Purchase this article with an account.
I. G. Morgan, R. S. Ashby, B. Walcott, P. Megaw; Localisation of Ion Channels Within the Chicken Choroid. Invest. Ophthalmol. Vis. Sci. 2007;48(13):5936.
Download citation file:
© ARVO (1962-2015); The Authors (2016-present)
In response to myopic defocus, the choroid expands massively in volume. Tissue swelling of this kind must involve ion and fluid transport, regulated by ion channels such as the sodium, potassium, chloride co-transporter 1 (NKCC1), and the sodium hydrogen exchanger (NHE), and a range of other ion channels. We aimed to localise some of these ion channels using immunohistochemical techniques.
Twelve day-old male Australorp chickens were killed with an overdose of carbon dioxide. Eyes were removed and fixed in 4% paraformaldehyde for 4h before being placed in 25% sucrose in PBS for a minimum of 12h. Frozen sections were then cut and stained for NKCC1 and NHE. For histology, eyes were fixed overnight in a 4% formaldehyde solution, before dehydration and resin embedding.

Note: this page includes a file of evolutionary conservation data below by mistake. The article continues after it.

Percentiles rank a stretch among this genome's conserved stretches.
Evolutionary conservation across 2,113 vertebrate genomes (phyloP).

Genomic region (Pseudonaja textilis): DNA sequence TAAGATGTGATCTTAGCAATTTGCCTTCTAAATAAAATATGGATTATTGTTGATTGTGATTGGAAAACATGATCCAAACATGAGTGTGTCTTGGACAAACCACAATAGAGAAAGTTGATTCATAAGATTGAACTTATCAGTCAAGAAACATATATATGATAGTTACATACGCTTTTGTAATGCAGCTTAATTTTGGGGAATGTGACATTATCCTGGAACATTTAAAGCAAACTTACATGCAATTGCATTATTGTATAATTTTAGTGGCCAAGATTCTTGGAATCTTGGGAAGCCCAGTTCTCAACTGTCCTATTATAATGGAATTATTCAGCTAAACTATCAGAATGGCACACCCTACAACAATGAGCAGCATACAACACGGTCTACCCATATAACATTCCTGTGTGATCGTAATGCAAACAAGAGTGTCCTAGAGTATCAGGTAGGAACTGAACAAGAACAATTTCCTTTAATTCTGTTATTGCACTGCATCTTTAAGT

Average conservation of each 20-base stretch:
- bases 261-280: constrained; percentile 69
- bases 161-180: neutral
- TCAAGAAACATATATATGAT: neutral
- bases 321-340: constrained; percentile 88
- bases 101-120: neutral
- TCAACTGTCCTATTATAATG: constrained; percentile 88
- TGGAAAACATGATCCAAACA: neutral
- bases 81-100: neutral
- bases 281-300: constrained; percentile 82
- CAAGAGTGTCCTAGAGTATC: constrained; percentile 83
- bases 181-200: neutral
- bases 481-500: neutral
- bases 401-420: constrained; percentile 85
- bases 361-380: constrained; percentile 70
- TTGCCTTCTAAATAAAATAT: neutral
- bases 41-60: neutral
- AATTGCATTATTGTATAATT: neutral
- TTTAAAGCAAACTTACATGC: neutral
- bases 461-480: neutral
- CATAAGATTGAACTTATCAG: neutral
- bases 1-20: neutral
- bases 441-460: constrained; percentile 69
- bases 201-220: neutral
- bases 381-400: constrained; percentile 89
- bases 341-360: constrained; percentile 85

The choroid is composed of two major compartments - a vascular compartment that borders the retinal pigment epithelium, and a vacuolar/lymphatic compartment which is adjacent to the sclera. Light microscopy demonstrated that most of the expansion took place within the vacuolar/lymphatic compartment, while there was little change in the vascular compartment. Both ion channels were localised to a narrow band of tissue at the border between the two major compartments of the chicken choroid.
The immunohistochemical localisation of two major ion channels involved in fluid movements, at the border between the vascular and vacuolar/lymphatic compartments of the choroid, suggests that choroidal expansion primarily involves ion and fluid movement from the vascular compartment of the choroid to the vacuolar/lymphatic compartment. The location of NKCC1 and NHE between the two compartments suggests that these transporters may play an important regulatory role in the response of the choroid to myopic defocus. This presumably involves the action of signals which are ultimately of retinal origin, which regulate ion and fluid transport across this boundary.
This PDF is available to Subscribers Only